Several evaluations have been conducted with most projects being evaluated. However, there has not been any comprehensive evaluation. Lessons learned include the importance for skills development, training, the right equipment, and the human resources to support the health staff.
Scope of practice and licensing issues are important and must keep up with the technology. Likewise, the importance of compensating physicians for telehealth is key for the sustainability of telehealth.
World Health Organization (WHO)
WHO reports on experiences in Africa regarding the transfer of tasks from one level of health care provider to the next level. The report includes discussion on employing nurses to prescribe and conduct minor surgeries and on using medical technicians. In Brazil, transfers of tasks have occurred from physicians to paramedicals. Models for expanded scope of practice for nurses have been developed mostly in Canada, the United States, and the United Kingdom.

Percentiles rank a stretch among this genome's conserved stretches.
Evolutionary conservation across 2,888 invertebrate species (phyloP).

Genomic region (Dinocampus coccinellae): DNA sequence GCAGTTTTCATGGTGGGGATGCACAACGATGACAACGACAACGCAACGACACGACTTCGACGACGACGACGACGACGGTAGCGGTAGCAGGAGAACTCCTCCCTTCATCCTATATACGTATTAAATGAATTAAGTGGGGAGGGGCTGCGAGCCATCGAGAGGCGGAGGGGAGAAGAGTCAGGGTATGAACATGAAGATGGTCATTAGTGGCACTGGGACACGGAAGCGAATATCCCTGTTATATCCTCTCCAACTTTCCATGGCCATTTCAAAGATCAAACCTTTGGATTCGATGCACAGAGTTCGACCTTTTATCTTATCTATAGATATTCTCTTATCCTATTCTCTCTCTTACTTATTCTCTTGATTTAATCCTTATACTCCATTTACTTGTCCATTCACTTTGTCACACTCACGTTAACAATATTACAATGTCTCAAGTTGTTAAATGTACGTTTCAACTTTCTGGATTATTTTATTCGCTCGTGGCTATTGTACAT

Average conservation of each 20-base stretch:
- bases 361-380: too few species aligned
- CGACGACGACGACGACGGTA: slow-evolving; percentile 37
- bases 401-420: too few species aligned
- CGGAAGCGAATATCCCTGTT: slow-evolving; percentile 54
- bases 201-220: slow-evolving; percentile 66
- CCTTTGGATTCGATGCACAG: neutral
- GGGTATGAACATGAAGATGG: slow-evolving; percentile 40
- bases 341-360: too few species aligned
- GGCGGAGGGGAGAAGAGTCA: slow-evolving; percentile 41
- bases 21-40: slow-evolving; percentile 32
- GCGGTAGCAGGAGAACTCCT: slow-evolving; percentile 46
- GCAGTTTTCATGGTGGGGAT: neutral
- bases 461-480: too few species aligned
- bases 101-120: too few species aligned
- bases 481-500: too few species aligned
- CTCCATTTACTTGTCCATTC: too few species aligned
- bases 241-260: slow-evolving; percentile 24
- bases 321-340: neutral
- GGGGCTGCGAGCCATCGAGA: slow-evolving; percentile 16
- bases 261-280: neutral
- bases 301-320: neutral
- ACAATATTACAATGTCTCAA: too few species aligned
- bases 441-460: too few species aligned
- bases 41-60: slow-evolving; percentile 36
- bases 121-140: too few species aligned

Health researchers working in Second- and Third-World countries are hesitant to describe deployment initiatives in health care since Canada is considered much more advanced in this field.
Ministry of Health, France
Difficulties exist in France in recruiting specialists and nurses. In particular, the Paris region has problems with job retention because of the high cost of living. Quotas for medical education programs are too low. A recruiting team has been established in both Spain and Poland to recruit nurses and has experienced some measure of success. The nurses are given language training and hired. There have been 800 nursing recruits since 2002. Spain has a surplus of nurses because they train more than they need and have no entrance quotas.
The Ministry of Health has created working groups (observatoires) for workforce sectors. Unions and associations in France are powerful and protective. The Ministry uses models in each work sector to predict the demand for, and the supply of, health care workers.